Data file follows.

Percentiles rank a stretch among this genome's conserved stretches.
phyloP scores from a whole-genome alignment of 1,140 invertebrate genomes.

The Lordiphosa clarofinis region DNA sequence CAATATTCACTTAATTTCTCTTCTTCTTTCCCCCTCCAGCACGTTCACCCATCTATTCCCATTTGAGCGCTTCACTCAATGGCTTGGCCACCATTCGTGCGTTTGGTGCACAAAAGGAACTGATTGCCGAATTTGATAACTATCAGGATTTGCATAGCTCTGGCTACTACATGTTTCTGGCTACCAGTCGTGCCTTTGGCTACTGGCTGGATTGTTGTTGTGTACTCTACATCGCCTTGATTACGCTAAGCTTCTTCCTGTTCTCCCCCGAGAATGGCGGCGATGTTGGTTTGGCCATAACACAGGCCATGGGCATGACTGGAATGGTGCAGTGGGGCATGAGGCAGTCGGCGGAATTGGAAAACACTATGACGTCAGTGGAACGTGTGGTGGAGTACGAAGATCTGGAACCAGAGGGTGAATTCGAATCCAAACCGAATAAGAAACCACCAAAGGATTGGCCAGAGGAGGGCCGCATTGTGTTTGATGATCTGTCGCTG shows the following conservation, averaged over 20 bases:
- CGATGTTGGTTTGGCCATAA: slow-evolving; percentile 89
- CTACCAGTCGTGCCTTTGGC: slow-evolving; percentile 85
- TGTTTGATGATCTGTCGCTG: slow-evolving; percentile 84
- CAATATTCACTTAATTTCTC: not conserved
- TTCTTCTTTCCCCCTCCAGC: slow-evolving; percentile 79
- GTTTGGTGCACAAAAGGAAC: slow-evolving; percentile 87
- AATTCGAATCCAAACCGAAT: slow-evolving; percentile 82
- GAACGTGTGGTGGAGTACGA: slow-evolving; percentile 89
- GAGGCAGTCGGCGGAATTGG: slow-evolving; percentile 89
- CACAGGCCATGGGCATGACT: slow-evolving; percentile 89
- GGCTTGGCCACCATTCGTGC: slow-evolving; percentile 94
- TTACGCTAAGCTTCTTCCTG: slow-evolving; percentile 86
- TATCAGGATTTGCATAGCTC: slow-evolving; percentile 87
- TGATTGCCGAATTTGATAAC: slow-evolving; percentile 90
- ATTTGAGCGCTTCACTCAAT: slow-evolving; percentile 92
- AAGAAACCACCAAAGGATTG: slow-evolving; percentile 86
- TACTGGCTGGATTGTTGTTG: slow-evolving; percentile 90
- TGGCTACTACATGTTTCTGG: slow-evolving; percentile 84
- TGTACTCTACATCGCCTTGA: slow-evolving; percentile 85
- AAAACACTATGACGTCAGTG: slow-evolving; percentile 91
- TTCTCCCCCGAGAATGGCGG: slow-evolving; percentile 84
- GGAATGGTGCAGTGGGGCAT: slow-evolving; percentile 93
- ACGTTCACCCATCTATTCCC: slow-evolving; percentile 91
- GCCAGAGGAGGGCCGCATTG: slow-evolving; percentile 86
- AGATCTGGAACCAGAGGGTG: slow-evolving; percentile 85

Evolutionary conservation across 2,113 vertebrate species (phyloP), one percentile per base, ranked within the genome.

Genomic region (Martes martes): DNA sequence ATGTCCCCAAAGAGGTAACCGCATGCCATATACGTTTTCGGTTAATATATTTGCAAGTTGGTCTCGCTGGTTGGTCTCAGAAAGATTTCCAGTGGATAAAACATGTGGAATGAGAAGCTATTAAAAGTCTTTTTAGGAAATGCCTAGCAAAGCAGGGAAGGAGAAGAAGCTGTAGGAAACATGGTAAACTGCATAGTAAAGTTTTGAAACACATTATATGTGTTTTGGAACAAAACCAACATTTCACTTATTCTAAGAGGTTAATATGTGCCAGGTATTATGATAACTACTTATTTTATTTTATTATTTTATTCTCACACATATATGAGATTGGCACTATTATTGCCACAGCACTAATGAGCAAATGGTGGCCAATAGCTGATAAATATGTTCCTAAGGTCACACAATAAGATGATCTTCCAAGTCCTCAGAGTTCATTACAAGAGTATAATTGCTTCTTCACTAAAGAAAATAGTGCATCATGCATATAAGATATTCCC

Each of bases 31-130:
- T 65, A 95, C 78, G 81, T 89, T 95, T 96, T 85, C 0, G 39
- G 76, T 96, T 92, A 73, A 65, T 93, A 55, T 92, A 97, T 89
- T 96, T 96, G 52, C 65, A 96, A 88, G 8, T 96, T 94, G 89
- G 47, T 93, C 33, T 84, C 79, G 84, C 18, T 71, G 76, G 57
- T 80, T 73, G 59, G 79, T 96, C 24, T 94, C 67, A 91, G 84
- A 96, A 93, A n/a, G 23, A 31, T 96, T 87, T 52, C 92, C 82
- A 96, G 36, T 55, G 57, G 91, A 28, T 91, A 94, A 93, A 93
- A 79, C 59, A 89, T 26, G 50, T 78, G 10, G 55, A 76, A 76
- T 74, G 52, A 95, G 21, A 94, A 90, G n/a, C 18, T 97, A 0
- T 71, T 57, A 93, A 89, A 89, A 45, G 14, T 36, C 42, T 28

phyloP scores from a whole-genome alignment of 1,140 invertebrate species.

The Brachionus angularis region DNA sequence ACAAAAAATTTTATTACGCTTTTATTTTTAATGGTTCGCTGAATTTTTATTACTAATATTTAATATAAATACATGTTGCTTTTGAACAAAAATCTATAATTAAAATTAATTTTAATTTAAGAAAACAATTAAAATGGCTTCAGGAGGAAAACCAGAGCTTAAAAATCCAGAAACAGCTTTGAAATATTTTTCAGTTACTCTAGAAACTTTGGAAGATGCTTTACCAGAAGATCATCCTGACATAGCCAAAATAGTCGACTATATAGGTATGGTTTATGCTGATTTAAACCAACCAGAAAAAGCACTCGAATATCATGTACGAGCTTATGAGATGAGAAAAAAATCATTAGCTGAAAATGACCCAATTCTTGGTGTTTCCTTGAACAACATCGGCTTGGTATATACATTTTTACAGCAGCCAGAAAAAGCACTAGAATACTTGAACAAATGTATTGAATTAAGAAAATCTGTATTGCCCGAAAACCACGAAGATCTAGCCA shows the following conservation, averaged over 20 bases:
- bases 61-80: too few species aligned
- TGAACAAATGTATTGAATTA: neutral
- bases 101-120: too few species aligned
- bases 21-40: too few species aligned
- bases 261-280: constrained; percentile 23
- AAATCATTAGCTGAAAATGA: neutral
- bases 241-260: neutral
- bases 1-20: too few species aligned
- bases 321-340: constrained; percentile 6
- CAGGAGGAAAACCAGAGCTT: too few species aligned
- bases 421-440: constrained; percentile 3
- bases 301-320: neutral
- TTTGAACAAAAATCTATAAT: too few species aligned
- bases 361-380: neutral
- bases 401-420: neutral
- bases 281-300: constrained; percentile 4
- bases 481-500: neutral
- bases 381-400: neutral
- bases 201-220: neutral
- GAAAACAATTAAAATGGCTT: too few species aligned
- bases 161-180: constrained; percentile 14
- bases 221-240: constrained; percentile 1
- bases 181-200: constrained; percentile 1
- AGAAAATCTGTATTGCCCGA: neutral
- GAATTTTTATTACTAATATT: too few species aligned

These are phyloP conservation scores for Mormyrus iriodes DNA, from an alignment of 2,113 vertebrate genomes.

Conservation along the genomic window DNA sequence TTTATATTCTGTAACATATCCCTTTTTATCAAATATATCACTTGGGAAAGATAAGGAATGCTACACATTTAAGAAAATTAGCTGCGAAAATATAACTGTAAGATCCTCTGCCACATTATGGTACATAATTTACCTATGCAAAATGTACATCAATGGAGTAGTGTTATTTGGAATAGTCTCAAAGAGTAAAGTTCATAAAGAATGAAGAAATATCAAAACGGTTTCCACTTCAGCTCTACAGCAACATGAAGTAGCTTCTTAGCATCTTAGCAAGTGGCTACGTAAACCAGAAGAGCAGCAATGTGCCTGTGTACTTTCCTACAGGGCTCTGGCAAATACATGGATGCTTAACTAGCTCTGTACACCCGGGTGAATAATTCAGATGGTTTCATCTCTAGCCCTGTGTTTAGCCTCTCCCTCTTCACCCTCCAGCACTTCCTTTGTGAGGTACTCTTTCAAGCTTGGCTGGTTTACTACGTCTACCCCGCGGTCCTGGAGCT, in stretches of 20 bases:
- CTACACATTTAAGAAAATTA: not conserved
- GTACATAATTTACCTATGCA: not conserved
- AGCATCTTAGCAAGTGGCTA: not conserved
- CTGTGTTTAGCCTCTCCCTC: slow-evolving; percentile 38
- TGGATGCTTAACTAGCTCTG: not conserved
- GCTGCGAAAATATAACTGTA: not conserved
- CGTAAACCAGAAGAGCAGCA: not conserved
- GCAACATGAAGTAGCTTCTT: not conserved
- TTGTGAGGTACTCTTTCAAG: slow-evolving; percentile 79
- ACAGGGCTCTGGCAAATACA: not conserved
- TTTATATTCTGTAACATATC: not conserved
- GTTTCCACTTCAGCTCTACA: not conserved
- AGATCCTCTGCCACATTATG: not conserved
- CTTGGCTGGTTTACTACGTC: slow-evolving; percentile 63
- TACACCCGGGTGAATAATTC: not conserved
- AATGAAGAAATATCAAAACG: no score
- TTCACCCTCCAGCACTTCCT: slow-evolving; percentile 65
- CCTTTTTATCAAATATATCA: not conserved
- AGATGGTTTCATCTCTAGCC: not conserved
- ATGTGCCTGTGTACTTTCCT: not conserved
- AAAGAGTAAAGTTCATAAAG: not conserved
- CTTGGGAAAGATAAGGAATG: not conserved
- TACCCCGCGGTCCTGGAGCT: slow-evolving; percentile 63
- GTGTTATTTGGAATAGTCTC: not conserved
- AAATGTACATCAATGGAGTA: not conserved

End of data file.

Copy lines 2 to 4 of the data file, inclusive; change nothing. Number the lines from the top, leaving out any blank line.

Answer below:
phyloP scores from a whole-genome alignment of 1,140 invertebrate genomes.

The Lordiphosa clarofinis region DNA sequence CAATATTCACTTAATTTCTCTTCTTCTTTCCCCCTCCAGCACGTTCACCCATCTATTCCCATTTGAGCGCTTCACTCAATGGCTTGGCCACCATTCGTGCGTTTGGTGCACAAAAGGAACTGATTGCCGAATTTGATAACTATCAGGATTTGCATAGCTCTGGCTACTACATGTTTCTGGCTACCAGTCGTGCCTTTGGCTACTGGCTGGATTGTTGTTGTGTACTCTACATCGCCTTGATTACGCTAAGCTTCTTCCTGTTCTCCCCCGAGAATGGCGGCGATGTTGGTTTGGCCATAACACAGGCCATGGGCATGACTGGAATGGTGCAGTGGGGCATGAGGCAGTCGGCGGAATTGGAAAACACTATGACGTCAGTGGAACGTGTGGTGGAGTACGAAGATCTGGAACCAGAGGGTGAATTCGAATCCAAACCGAATAAGAAACCACCAAAGGATTGGCCAGAGGAGGGCCGCATTGTGTTTGATGATCTGTCGCTG shows the following conservation, averaged over 20 bases:
- CGATGTTGGTTTGGCCATAA: slow-evolving; percentile 89